16 January 2011

What Foolish Backwards People!

I rarely get out to the far west side,  but on the car trip to tonight's Coyotes game, we happened upon something pretty astonishing. It's mostly farm fields and sad, dusty cults surrounding the stadiums out there. But until today, I had no idea just how backwards some of these religious enclaves are. 

My camera was inadvertently in film mode, so sorry about the terrible framing, but I think you can make out two groups lining up after playing what appeared  to be a very primitive form of base ball. 'Players' wore rough, homemade textiles, reminiscent of late 19th century civilization - or perhaps contemporary Mesa.

As I say, I dont often venture this far from our modern metro center, but it was a fascinating glimpse at a defiant little subculture, remarkably insulated from present day mores and innovation, with which to better their lives. I felt sorry for them, and imagine they dont bathe often or treat their women especially well, although I witnessed no direct evidence of this.

Just a stone's throw from this reactionary clique looms the ultra modern University of Phoenix Stadium, like a space ship from a more advanced civilization. And Jobing.com arena, where we watched the Coyotes thrash Anaheim, 6-2. Hockey's fun to watch live. There's less dead time than the other big American sports, and you cant really see, let alone appreciate, the physicality, grace and teamwork from a  zoomed in TV frame. The team, under Dave Tippett, is disciplined, tenacious and easy to root for.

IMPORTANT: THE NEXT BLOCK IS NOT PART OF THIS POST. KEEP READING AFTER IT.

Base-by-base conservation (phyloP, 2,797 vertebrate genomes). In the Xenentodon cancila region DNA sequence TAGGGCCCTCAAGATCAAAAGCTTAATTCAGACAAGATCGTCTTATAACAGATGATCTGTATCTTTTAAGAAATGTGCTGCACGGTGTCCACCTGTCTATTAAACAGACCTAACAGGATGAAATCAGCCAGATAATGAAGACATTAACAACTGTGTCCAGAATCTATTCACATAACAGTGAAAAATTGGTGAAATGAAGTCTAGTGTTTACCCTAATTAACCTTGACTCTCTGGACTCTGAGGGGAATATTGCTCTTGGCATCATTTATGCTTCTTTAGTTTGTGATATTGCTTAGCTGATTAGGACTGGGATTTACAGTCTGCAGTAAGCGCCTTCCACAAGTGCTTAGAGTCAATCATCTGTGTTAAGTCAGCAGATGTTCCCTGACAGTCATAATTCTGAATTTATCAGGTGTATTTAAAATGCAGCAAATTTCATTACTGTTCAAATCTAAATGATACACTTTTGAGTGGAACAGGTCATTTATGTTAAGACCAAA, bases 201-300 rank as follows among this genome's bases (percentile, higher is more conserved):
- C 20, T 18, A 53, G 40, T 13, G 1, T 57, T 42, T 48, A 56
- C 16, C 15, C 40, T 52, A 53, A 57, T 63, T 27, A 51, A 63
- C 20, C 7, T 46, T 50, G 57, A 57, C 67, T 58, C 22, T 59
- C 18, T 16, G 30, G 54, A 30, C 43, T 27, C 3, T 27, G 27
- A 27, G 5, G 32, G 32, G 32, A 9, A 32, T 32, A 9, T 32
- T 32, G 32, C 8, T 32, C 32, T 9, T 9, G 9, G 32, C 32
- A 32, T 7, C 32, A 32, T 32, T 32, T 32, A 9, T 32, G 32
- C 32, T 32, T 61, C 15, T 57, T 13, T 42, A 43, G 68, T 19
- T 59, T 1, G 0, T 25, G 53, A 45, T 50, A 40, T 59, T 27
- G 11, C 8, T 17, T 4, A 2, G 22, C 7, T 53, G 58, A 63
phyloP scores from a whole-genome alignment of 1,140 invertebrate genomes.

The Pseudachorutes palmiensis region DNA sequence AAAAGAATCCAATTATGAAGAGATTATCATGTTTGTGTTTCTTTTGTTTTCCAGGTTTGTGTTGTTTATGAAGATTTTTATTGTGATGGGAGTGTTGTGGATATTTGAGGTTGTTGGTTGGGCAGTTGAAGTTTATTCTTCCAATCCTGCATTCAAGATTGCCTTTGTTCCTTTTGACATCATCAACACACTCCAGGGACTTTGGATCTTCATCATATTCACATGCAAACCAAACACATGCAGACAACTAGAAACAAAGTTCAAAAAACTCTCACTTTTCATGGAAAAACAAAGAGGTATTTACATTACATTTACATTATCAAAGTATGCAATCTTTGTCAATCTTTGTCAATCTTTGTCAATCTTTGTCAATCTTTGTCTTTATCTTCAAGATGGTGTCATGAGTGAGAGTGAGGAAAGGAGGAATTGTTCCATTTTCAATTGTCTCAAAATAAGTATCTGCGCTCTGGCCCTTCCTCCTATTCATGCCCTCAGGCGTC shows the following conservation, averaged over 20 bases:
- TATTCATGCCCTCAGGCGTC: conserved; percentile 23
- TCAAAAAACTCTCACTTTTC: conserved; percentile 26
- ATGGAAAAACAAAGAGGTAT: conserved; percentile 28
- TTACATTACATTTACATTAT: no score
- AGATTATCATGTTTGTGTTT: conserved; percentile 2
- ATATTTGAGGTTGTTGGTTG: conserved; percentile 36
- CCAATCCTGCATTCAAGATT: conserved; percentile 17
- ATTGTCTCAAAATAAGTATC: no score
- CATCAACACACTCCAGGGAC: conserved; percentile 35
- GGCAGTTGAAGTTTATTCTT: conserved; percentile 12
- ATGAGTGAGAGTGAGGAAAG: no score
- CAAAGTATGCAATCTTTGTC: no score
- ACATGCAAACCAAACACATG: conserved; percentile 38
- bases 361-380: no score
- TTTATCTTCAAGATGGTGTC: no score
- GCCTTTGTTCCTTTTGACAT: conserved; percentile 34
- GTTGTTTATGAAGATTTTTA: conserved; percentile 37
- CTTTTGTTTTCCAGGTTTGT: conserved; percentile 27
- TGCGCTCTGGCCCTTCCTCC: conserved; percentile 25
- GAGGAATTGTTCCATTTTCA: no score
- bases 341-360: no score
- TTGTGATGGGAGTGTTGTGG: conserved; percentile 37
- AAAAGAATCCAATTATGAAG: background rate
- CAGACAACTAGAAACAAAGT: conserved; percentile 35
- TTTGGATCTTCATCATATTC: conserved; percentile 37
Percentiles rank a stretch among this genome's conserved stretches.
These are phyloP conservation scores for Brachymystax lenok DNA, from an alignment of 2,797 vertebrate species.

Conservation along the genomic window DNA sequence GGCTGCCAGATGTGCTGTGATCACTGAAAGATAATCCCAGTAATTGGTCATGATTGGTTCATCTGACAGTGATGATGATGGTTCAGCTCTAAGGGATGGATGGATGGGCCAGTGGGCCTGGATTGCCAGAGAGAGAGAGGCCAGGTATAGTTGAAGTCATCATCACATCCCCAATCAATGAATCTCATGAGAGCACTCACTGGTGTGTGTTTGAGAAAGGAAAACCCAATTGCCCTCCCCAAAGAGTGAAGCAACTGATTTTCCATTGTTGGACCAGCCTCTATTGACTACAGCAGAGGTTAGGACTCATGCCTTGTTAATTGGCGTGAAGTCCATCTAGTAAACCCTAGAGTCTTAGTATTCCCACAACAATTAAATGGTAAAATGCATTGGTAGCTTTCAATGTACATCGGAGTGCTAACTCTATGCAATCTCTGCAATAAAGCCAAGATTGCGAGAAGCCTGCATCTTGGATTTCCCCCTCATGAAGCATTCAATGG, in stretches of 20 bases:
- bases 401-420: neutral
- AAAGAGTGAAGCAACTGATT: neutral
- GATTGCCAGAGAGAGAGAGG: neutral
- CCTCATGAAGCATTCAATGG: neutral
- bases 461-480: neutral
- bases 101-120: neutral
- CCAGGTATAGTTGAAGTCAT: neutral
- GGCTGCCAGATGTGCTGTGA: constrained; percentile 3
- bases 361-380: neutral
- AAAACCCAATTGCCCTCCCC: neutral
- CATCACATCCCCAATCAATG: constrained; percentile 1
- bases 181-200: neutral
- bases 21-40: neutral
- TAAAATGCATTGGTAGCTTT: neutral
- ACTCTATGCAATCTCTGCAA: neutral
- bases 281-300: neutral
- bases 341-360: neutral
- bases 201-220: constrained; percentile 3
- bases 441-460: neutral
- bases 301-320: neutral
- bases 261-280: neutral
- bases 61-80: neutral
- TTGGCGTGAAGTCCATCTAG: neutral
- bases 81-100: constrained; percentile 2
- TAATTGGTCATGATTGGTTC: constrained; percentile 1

But on a Saturday night, with little else going on locally, the arena was half full. And a third of those seemed like Anaheim fans. There's 85 reasons why hockey hasnt caught on better in the Valley, but I really think if the Coyotes ran some aggressive loss leaders just to get generic sports fans like me in the arena, they would engage folks and get some hooked.  They're doing some of that, but considering how tenuous their future appears in the Valley and how hard the NHL has tried to establish hockey here,  I assumed price cuts would be deeper and more desperate. 

It almost makes me think, despite the public face of recent ownership "progress", that the days of hockey in the Valley are numbered. It hurts my civic pride to say that, but I've started to pay more attention to the Glendale lease and financing situations, and just dont see how the Coyotes can break even, absent massive subsidies. According to USA today, their 2009-10 player payroll was $49M.  That's almost as much as the Diamondbacks. Their revenue streams must be a fraction of the other local franchises. Paltry TV revenue.  Ticket revenue is probably about a third of the Suns' gate - and a fifth of the Dbacks'.  The City of Glendale is rallying  around 'parking revenue' as the big panacea that will make it all work. That's not a good sign. 

Somebody has to pay that $49M payroll, plus expenses, every year. Either fans or taxpayers.  At this point, it's sounding like more of the latter.    


Russell Berrisford said...

Here in Vancouver you can't get a hockey ticket for less than 90 Canadian dollars (that's about 30 US dollars I think) and the Canucks are still sold out for every game.

Diamondhacks said...

My man behind the Circle K can get you 37 dollars(U.S.) for your 100 Canadians. Dont thank me - just mail down as many Canadian dollars as you can.

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